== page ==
It’s been an amazing five year journey together—and we are just getting started.
Over the past five years we have done so much together.
Across the Starting Line
The ideas for a nonprofit organization and a road race were born in Florence’s hospital room. After 3 years of searching, Florence was diagnosed with autoimmune encephalitis (AE). Back then,there was no information for families and few medical journal articles. Knowledge was scarce and, even worse, we were isolated from any other family facing the same disease.
We began the AE Alliance to educate doctors and connect families. In our first six months we hosted an inaugural, medical Ground Rounds for 50 doctors, nurses, and researchers.We also launched a website, raised $11,000 at the first Florence Forth for the fledgling Duke Autoimmune Brain Disorders Clinic and chronicled it all in a short movie aptly named Across the Starting Line. The journey had begun.
The First Florence Forth
That first Florence Forth set us on the course we still follow today. In 2012, Florence Forth was a 10-mile race starting on Duke’s East Campus. We had amazing food from a dozen local restaurants. Leslie and I had never organized a road race before and couldn’t have imagined that 700 people would show up.
We began the race with the tagline: Race, Run, Walk. We wanted Florence Forth to be something for everyone. After five years, we remain committed to being the best volunteer-run race in Durham offering something for elite athletes to first time runners and walkers—and all the recreational runners in between. The kids cape dash has become one of my favorite parts of the race.
Racing Toward a Cure
Over these past five years your participation in Florence Forth has helped raise over $210,000 for the AE Alliance. The race has evolved into a full weekend of events for families of patients with AE.
With support from Florence Forth participants and donors, the AE Alliance promotes collaboration in clinical care and creates community for patients, families, and caregivers so that no one faces AE alone.
Improving Access to Care
Access to high-quality medical care is increasingly a challenge for too many Americans. The problem is especially acute for patients with a rare, often undiagnosed disease. The AE Alliance began the first Clinicians Network for AE experts, now with over 100 medical experts. Funding from the first Florence Forth helped launch the Duke Children’s Autoimmune Brain Disorders Clinic, one of the first multidisciplinary clinics focused on autoimmune encephalitis and other related diseases. Finally, we funded a clinical trial at Mayo Clinic to test treatment options to further improve access to best available treatments.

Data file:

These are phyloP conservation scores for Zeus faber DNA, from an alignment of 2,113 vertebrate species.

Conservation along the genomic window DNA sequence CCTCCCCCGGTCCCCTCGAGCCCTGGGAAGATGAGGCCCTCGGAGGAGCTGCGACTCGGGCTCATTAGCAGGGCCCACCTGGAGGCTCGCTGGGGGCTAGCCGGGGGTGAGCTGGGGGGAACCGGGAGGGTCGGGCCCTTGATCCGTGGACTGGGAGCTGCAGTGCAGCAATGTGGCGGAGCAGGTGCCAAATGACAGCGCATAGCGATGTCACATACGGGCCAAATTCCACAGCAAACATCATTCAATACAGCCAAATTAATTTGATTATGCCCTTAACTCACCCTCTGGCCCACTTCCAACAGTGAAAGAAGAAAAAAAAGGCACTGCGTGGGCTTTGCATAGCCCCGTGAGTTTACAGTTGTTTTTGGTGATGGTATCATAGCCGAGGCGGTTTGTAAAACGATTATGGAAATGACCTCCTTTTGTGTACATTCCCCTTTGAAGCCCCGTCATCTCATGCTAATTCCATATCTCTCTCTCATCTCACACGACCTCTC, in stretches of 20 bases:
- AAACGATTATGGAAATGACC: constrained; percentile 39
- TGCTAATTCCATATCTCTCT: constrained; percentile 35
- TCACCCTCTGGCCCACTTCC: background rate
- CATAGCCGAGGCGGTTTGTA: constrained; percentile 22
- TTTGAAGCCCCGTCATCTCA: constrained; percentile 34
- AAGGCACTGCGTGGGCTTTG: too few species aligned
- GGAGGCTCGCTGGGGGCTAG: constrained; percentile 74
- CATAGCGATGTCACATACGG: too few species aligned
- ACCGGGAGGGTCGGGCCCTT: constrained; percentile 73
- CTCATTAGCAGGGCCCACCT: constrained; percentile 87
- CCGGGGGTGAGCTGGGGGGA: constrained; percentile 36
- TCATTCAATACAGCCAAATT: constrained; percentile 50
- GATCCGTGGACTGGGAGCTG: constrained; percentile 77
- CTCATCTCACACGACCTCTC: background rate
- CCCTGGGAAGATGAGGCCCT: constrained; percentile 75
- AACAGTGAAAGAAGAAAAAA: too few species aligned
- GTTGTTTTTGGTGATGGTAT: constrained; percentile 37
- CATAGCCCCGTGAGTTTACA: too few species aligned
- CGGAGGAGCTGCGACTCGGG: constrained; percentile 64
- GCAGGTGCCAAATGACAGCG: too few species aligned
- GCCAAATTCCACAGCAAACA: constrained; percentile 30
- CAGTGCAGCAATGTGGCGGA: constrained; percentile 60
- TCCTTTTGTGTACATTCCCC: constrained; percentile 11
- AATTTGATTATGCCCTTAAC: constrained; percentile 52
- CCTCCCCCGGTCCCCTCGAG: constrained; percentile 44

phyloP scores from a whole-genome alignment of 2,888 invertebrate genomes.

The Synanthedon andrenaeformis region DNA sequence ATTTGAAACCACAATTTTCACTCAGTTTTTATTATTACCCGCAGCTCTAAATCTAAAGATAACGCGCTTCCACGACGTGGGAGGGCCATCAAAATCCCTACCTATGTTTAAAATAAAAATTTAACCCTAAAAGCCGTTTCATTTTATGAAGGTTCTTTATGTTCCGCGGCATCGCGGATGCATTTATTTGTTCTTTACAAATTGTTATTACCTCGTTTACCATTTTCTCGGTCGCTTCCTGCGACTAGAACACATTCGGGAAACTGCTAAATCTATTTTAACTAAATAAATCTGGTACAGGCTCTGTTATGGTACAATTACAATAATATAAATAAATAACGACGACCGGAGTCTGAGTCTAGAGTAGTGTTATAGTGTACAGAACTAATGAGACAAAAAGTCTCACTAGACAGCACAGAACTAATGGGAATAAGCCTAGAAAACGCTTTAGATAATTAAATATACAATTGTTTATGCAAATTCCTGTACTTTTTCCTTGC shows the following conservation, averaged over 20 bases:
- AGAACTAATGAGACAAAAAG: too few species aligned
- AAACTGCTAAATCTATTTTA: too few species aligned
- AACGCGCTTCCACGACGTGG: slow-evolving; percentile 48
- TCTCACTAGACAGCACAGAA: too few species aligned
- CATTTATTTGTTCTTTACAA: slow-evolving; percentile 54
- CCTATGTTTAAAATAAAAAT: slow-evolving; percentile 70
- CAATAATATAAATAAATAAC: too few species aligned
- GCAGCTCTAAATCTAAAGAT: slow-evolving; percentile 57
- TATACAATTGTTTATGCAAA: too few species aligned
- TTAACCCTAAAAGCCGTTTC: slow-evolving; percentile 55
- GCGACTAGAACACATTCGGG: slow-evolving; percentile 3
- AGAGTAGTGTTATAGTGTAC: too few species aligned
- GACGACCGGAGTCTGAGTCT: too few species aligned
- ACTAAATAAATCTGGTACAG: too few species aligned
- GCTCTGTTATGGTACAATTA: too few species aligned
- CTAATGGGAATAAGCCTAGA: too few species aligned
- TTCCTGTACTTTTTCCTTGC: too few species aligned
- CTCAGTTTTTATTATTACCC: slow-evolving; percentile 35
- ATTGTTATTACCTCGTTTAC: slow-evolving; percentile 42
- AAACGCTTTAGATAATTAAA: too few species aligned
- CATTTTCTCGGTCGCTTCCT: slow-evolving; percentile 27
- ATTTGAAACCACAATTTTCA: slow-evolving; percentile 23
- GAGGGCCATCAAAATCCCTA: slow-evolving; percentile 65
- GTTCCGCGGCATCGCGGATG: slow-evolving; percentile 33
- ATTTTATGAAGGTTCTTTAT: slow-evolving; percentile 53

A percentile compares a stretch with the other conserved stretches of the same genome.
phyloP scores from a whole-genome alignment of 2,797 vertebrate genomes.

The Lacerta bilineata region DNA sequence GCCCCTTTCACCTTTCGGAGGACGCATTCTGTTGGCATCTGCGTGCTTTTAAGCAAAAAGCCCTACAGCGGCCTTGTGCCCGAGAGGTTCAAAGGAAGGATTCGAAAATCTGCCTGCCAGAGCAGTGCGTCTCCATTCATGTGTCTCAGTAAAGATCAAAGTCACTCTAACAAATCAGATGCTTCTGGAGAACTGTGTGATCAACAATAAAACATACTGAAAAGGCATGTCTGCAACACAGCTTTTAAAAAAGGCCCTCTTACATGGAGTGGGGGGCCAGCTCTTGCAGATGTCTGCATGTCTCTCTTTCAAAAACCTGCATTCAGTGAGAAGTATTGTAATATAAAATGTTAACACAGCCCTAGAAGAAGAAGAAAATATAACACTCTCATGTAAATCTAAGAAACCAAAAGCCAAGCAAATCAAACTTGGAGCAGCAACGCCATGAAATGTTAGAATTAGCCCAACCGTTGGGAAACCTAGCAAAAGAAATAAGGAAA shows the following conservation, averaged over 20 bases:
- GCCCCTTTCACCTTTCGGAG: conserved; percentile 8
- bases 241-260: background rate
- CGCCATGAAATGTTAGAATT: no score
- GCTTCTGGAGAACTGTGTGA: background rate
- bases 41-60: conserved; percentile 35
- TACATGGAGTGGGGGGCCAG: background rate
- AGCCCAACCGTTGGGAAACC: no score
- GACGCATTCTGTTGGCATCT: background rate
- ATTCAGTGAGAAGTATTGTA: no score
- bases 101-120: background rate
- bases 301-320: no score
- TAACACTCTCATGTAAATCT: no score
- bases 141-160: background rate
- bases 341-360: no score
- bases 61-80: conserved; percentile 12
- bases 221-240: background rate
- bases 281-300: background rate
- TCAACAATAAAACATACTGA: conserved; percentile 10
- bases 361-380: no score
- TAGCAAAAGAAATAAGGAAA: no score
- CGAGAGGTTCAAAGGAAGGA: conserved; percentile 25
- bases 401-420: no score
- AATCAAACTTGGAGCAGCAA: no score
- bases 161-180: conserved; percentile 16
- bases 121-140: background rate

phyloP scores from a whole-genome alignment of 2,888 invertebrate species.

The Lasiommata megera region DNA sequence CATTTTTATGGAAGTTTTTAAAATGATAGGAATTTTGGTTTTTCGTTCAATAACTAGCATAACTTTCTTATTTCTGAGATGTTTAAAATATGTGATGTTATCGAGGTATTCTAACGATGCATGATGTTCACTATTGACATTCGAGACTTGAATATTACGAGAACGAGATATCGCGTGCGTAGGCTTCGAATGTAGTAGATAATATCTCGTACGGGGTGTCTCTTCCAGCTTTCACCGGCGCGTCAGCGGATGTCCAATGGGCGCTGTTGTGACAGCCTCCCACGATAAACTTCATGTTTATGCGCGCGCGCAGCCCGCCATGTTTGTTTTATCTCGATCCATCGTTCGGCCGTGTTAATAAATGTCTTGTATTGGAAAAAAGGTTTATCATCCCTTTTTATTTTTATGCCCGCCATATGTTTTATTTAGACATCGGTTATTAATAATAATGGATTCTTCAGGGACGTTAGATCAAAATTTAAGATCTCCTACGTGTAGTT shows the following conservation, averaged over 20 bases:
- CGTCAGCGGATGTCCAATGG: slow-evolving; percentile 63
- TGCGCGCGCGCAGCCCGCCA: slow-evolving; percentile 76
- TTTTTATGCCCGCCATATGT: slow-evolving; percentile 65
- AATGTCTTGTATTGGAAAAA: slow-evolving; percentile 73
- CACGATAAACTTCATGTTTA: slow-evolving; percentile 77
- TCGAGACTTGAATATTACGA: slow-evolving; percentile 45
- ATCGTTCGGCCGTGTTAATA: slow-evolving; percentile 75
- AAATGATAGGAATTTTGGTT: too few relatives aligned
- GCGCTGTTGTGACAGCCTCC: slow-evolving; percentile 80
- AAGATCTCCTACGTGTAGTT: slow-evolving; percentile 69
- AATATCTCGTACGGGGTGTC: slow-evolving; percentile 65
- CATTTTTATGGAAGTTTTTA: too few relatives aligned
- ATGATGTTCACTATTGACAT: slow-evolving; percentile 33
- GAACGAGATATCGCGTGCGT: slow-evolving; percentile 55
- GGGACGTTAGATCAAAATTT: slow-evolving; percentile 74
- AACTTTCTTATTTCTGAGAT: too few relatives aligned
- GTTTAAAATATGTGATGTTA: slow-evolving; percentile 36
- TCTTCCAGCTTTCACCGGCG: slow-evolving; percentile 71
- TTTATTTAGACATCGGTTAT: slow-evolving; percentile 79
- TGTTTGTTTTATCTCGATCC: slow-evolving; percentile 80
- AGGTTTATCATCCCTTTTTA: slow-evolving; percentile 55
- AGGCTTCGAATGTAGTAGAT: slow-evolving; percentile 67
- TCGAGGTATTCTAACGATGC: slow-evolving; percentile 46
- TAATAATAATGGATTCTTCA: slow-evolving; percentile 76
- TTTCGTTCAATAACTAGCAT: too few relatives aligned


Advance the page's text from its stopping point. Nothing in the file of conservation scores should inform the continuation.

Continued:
Educating Medical Professionals
The first obstacle to gaining access to care is obtaining a proper diagnosis. The second obstacle is treatment options. Our strategy is to talk directly to doctors who are likely to see patients. We have organized medical Grand Rounds, or talks, at hospitals across the country. We send trained experts and family members to conferences to share information. And we have organized several symposia to bring experts together to advance shared understanding of the disease.
We often hear that a patient was diagnosed because a family member or a friend read a story of a patient with similar conditions. These parents and loved ones will sometimes bring the article directly to the doctor and asks them to evaluate. The best-selling book Brain on Fire by Susannah Cahalan helped start the AE Alliance 5 years ago. More recently AE has been featured on CNN, BBC, local news stations and medical mystery shows. For a disease where early diagnosis and rapid treatment dramatically increase, creating broad awareness is critically important.
Instead of throwing a birthday party, let’s all celebrate on March 3 when we gather again to race, run, or walk for good. Thank you for sustaining us on this journey. Together, we are making a difference in the lives of AE patients and families.
Registration open. Prices increase in early January.